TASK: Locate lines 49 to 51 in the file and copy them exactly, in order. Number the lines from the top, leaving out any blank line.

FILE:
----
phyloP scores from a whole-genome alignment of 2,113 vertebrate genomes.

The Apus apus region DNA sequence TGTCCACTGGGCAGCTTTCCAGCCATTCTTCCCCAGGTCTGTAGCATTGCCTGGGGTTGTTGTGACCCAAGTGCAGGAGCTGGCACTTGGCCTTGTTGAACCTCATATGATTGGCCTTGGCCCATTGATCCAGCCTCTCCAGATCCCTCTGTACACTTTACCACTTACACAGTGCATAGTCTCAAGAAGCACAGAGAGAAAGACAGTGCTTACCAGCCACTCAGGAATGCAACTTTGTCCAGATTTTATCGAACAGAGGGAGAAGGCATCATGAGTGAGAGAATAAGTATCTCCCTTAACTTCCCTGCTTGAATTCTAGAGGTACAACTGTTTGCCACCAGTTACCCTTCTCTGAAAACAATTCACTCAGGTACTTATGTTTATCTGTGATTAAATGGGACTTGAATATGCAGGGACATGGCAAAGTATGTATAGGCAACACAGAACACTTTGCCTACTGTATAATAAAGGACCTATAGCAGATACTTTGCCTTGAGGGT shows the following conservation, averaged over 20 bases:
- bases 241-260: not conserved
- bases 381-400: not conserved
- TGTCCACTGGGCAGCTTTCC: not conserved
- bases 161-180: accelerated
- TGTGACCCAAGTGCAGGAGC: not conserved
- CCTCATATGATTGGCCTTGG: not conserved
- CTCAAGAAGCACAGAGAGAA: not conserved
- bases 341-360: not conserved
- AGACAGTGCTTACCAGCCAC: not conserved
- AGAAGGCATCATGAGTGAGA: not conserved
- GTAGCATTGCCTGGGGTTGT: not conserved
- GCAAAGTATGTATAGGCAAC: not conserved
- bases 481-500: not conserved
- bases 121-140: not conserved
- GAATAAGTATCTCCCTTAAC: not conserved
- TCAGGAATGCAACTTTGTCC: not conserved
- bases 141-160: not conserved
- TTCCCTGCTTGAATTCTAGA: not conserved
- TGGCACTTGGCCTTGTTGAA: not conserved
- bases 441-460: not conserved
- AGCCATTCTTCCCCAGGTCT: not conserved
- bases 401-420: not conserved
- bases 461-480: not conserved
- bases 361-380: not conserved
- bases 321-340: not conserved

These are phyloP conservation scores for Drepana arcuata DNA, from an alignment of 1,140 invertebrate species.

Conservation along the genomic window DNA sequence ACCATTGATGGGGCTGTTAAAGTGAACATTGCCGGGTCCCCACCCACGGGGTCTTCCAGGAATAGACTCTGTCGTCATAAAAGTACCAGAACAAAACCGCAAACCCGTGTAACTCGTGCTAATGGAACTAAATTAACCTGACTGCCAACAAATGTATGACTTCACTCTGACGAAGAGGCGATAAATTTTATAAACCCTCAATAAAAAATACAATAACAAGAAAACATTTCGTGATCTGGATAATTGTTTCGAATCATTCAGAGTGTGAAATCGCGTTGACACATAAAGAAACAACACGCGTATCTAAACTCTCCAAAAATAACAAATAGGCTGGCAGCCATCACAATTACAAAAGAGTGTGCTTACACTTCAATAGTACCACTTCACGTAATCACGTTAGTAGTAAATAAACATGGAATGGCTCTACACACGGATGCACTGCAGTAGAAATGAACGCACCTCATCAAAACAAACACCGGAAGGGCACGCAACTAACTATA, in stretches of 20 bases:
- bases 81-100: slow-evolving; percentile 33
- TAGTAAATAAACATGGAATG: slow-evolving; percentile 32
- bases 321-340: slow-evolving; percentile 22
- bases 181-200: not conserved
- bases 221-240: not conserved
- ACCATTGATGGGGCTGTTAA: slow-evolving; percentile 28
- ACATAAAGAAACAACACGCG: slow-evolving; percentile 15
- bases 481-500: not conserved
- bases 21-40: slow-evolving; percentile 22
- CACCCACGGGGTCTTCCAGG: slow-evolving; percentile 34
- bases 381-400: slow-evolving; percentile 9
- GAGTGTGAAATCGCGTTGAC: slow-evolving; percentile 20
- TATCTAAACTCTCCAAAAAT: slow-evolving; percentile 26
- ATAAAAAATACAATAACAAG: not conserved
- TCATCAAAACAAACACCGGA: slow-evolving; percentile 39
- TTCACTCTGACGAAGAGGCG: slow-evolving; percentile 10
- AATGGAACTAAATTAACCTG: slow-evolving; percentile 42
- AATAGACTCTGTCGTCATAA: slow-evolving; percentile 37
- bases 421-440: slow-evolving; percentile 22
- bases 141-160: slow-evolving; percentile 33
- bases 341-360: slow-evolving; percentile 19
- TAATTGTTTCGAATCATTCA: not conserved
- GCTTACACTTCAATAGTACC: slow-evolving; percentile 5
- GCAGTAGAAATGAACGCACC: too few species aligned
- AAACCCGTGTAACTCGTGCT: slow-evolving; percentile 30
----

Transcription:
- bases 141-160: slow-evolving; percentile 33
- bases 341-360: slow-evolving; percentile 19
- TAATTGTTTCGAATCATTCA: not conserved